I also want to mention that for the first time ever, I actually did “research” when it came to picking our stateroom. As opposed to just selecting a stateroom that was on a deck “above” water, I made sure to pick a deck that was neither above nor below theaters, dance clubs, or restaurants. On our last Disney cruise we stayed on a deck that was below one of the main restaurants and at breakfast and dinner time all we heard was the pushing and scraping of chairs. This time we were “sandwiched” between two decks with nothing but staterooms above and below us so it was a lot better.
Recreational pursuits: Although D and I didn’t partake, the ship did feature a gym along with a jogging track that is located on deck nine. There are a total of four pool/water areas on the ship. AquaLab features a children’s splash zone including pop jets, geysers, a freshwater pool, and a water slide.
Goofy’s is the ship’s main family pool and is home to a 4-foot deep main pool along with two whirlpool spas. This was always the busiest area of the ship between the pool and the 24 x 14 foot LED screen that shows Disney movies throughout the day. It was also an area I liked the least due to the mobs of people and children running and racing around with parents not “parenting.” The Nephews’ Splash Zone is for children three and under and features what looked like a fun interactive water deck for the littlest travelers. I actually preferred the adults only pool on the Magic to the Dream; it’s located in the Quiet Cove, the adults section of the ship. The pool was adequately sized and there was no swim up bar which meant there was more pool. There were two hot tubs although in one there were no bubbles. While the second one had bubbles, the water temperature was not “hot tub” hot so that was a slight disappointment.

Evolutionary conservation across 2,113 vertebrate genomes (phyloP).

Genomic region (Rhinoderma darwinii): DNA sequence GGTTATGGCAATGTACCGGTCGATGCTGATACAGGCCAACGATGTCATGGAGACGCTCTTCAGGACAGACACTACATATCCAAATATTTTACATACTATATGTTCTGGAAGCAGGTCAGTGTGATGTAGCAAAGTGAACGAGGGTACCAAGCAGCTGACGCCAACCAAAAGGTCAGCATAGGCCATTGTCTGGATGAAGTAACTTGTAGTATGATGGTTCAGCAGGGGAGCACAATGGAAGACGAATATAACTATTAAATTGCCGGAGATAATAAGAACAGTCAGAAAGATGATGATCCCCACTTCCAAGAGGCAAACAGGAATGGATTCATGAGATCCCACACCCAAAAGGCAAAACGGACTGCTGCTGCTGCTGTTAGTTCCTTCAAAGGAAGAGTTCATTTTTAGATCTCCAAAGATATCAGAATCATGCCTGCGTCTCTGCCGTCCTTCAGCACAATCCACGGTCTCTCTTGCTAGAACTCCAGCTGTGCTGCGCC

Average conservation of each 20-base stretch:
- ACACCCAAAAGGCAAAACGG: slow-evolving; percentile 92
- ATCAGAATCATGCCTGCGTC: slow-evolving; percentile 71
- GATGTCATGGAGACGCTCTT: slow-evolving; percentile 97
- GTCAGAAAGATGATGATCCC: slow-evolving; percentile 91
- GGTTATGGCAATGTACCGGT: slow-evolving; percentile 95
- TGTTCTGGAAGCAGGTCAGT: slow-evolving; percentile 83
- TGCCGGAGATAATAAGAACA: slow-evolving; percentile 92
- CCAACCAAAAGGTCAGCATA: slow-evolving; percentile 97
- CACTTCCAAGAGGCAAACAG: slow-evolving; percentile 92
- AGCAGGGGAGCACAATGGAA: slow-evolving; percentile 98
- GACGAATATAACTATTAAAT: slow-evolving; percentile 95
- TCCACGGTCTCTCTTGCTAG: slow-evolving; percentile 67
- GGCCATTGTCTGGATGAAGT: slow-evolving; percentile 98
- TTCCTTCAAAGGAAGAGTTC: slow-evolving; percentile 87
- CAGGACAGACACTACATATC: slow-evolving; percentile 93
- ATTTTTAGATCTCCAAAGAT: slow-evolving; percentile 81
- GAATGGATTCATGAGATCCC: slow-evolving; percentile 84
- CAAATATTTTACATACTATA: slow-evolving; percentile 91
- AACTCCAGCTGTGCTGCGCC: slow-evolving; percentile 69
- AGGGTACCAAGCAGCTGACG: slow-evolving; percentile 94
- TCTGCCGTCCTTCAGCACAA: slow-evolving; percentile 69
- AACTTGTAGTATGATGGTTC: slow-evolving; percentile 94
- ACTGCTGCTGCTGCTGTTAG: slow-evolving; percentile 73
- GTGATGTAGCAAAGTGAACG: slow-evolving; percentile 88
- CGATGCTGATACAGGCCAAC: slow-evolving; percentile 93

However, what I liked most about the Quiet Cove was that you would never know there were screaming and racing children on the other side (they’re both located on deck 9). Part of the refurbishment of the Magic included the addition of the AquaDunk, a 3-story body slide that propels you through a 212-foot-long translucent tube which curves 20 feet out over the side of the ship to an ultimate splashdown.
At a height of nearly 37 feet above the ocean it’s quite unique. It was a bit “too” much for me so I declined. Unfortunately D’s neck was bothering him that weekend and he didn’t think it would be a good idea to risk going on it and making it worse. If you’ve tired of swimming, there’s also Foosball, table tennis, and a basketball court. I was disappointed that there was no miniature golf. The Dream had this as an activity but we abstained since traveling to the Caribbean in summer means it is much too hot to willingly spend time out on deck under the fierce sun.
What’s up next? Entertainment!
More in this series!
First Travels of 2014
Disney Cruise Review-Magic (Part 2)
Disney Cruise Review-Magic (Part 3)
Attraction Review-Stingray Adventure at Castaway Cay
Disney Cruise Review-Magic (Part 4)
Disney Cruise Review-Magic (Part 5)